So much energy that by hour 21 or about 6:00 PM I was doing a short workout modified to take into account the plantar fasciitis in my feet.  I was still hungry but I had enough energy to get through and I was in no way starving.

I've made it to hour 23!  Mentally, I'm done.  I'm tired of just feeling tired.  I'm tired of feeling hungry.  I'm having a hard time thinking straight.  I realize I am probably also tired from the long day since it is 8 PM, but the constant hunger isn't helping.  I do notice that my stomach feels less bloated and hard.  When I press it, I feel pain.  I chalk that up to my Leaky Gut. By 8:30 PM I am preparing something to eat.

I will end my fast at the 24 hour mark.

The hardest part about this fast is getting out of the habit of eating at designated times.  Just because we traditionally eat breakfast early in the morning doesn't mean that we have to especially if we are not hungry.  Also, I found myself reaching for food just because it was there for the taking.

Next time, I will start my fast earlier in the day.  On a typical day, I stop eating at 7:30 PM, not 9 PM.  I think that really made it harder for me to start it that late in the day.

Here I am a day later. Honestly, I don't see much difference between these two pictures. I FEEL better, less bloated and gross and I can say that those shorts fit a lot better. So don't the shorts that I haven't been able to wear all week because they were cutting off circulation. Now I didn't weigh myself because I'm concerned more with getting my insulin levels down while letting my gastrointestinal system heal although I'd be lying if I said I didn't care about those 5 pounds I've gained. Plus, I'm training my body to burn fat for energy again. Today, I will fast for 16 hours which is the norm for me. 

If you are thinking of fasting start small, 14 hours then 16 and then jump to 24 when ready. It can be done and your body will thank you for it. 

Benefits of Intermittent Fasting

  • Decreased body fat and body weight
  • Decreased blood glucose levels
  • Increased growth hormone levels
  • Decreased food related stress
  • Decreased chronic systemic inflammation 
  • Increased cellular cleansing 

If you are interested in starting a low-carb diet, here are some books that will help get you started:

What do you think?  Will you try intermittent fasting?

Wednesday, August 3, 2016

10 Miles of Hills For Breakfast!

As I mentioned before, I've been really slacking lately on my half marathon training.  Well, October 2 is going to be here before I know it - just over 2 months to go - and I need to get serious.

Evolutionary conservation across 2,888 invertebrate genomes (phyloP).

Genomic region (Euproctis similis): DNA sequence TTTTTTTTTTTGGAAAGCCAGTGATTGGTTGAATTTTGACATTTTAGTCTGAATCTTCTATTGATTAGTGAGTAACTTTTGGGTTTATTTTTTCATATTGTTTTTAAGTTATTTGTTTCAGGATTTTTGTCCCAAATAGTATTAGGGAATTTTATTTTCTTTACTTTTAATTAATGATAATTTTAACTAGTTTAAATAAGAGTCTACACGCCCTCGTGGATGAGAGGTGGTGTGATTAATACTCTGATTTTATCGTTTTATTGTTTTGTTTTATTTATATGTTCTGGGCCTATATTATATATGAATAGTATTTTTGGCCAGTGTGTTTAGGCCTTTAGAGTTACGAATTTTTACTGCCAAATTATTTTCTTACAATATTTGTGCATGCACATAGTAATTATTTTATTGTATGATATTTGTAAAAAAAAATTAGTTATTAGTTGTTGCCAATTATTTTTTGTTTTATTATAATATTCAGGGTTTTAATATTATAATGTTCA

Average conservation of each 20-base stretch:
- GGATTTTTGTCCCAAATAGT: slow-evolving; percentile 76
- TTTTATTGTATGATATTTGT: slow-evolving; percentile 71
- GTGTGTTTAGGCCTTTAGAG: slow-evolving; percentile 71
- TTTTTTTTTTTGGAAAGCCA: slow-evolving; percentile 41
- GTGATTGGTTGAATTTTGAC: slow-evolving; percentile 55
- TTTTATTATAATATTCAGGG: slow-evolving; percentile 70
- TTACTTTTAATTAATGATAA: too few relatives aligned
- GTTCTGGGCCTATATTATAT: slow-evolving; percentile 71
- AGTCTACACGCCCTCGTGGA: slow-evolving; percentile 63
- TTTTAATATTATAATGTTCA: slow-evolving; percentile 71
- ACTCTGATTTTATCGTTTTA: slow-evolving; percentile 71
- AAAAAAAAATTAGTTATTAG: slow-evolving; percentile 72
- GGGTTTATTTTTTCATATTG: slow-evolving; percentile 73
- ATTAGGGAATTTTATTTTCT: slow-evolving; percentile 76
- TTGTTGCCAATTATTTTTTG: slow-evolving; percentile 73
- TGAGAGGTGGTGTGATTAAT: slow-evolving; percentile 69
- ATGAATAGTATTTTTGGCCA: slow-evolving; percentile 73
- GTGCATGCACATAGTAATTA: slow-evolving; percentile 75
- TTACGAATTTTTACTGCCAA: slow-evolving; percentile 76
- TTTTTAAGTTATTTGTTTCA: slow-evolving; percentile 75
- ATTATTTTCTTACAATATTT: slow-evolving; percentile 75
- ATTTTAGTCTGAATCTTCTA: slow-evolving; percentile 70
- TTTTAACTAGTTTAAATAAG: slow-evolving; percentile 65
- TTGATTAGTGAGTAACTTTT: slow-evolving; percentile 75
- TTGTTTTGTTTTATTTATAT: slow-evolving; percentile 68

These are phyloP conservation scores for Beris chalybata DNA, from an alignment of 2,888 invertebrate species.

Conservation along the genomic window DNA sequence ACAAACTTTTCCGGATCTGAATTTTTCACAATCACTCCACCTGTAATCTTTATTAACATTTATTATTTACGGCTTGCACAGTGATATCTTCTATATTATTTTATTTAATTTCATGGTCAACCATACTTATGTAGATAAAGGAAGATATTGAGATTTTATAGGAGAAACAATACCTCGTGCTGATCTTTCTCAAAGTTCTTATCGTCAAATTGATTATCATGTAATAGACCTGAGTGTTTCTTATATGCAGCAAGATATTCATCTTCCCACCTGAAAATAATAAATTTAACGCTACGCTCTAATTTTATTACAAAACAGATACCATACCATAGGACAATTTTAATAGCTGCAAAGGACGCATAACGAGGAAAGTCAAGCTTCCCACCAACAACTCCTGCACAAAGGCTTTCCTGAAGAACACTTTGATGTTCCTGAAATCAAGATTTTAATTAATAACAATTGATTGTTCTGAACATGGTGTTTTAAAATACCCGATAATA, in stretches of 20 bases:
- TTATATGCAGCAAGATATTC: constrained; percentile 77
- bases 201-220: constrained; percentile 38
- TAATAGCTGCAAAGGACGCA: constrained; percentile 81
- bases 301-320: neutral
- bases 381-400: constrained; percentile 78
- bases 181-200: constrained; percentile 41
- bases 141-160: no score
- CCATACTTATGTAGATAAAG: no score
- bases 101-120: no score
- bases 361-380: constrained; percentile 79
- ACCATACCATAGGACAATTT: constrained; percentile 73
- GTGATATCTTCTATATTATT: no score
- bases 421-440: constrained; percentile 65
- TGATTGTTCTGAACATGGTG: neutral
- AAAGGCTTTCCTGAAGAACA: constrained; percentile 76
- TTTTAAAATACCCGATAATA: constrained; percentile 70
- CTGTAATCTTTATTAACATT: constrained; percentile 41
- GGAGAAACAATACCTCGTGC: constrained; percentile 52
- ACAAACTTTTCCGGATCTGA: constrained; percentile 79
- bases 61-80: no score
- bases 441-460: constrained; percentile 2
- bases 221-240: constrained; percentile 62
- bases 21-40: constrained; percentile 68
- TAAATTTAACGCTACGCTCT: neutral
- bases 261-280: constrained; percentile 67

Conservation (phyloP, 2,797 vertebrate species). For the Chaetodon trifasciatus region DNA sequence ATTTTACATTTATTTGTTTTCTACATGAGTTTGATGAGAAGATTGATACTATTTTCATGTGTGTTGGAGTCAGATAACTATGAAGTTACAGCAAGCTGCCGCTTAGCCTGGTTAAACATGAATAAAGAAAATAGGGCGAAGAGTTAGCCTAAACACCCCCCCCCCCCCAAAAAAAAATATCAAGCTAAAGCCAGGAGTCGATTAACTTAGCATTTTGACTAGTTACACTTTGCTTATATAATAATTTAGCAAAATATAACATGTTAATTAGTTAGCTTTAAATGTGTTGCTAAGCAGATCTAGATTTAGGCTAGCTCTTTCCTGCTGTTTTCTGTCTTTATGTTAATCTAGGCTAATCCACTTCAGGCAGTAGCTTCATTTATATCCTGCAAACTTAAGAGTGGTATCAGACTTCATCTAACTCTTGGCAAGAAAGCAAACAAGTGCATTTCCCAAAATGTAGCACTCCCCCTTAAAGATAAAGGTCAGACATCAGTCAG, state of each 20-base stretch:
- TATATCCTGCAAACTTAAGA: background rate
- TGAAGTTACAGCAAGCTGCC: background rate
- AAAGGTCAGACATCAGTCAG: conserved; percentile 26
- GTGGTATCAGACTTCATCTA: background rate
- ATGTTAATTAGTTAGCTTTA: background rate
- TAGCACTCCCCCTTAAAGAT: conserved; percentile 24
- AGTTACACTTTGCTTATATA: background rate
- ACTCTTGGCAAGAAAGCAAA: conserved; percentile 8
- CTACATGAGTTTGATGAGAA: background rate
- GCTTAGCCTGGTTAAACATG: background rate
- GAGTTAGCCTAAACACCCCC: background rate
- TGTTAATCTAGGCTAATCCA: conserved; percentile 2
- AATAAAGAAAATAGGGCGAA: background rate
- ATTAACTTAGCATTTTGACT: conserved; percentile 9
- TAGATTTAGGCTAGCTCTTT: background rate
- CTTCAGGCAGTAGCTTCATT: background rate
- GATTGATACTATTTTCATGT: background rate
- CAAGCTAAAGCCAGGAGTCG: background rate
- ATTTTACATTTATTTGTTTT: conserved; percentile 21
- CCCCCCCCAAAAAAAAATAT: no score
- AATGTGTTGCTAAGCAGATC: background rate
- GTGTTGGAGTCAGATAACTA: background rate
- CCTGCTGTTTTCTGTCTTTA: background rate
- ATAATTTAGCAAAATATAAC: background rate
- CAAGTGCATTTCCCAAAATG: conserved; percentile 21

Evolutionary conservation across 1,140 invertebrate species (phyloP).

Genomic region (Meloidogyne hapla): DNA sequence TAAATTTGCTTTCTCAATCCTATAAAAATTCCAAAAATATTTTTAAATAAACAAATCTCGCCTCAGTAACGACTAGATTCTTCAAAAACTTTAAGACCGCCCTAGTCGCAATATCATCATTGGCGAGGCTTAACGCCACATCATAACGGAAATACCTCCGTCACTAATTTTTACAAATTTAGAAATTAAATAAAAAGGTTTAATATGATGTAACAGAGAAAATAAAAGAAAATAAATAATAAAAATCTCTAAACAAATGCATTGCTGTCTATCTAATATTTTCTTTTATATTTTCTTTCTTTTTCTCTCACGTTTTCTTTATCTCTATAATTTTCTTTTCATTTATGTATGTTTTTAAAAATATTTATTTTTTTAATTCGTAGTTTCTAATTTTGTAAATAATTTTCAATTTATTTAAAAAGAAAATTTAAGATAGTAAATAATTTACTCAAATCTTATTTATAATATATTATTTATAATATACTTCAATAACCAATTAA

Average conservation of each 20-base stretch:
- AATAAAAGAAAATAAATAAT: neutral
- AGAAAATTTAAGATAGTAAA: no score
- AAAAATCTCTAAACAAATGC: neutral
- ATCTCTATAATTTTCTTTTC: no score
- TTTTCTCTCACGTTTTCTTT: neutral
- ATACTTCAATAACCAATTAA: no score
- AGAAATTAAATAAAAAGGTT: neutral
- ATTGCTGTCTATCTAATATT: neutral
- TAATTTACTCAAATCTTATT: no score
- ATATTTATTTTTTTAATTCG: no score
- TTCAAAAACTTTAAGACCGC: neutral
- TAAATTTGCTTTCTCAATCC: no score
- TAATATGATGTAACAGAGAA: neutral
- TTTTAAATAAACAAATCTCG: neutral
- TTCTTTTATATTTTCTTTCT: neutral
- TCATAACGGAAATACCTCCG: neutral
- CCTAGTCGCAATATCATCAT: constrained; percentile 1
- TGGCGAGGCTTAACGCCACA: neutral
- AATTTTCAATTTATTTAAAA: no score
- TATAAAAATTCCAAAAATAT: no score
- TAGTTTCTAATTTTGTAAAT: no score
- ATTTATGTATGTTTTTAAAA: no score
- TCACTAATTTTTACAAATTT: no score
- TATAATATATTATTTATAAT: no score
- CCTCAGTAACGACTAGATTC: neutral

Part of the reason I've been slacking is it is summer and there are just so many more fun things to do than running in the heat and humidity.  When a 2 mile run is a struggle to push through, you know it is HOT.  Plus, with all of these fun activities comes beer and yummy, but oh so unhealthy food.  Sigh.  It's almost August though and I have 2 big races on the books so it's time to find my mojo and get serious about this.

Side note:  I'm running the Sun Run and Dual Challenge on Sunday, August 7 and the NH 10 Miler on Saturday, August 27.

So when my Moms Run This Town running group had a training run for the NH 10 Miler which is billed as hard and hilly I immediately signed up.  Then I almost immediately regretted it.  In fact, the night before I had to convince myself to go no matter how impossible the task of running 10 miles of hills sounded.  Side note:  I haven't run that far since my half marathon almost 2.5 months ago!

I shocked myself when I actually rolled out of bed at 5:15 am on a SATURDAY to get to the starting line for 6:30 am.  What was I thinking?  I had an irrational fear of being left out on the course by myself, getting lost and then *gasp* having to call my husband, who undoubtedly would still be in bed, to come find me.

Luckily, none of my fears came true.

What is truly wonderful about my running group is that you can easily find a few women who have the same fears and the same pace as you.  About 20 women showed up and I went out with the last group to leave so there were 6 of us.  I put in my headphones and told myself to keep the pace slow to start with, but not so slow that I'd get left behind (irrational fear, remember?)

My first 3 miles were great!  My legs felt fast and strong.  I easily passed a group of 5 women that had started out a few minutes before us.  That was before we hit the hill at mile 4 which was a monster!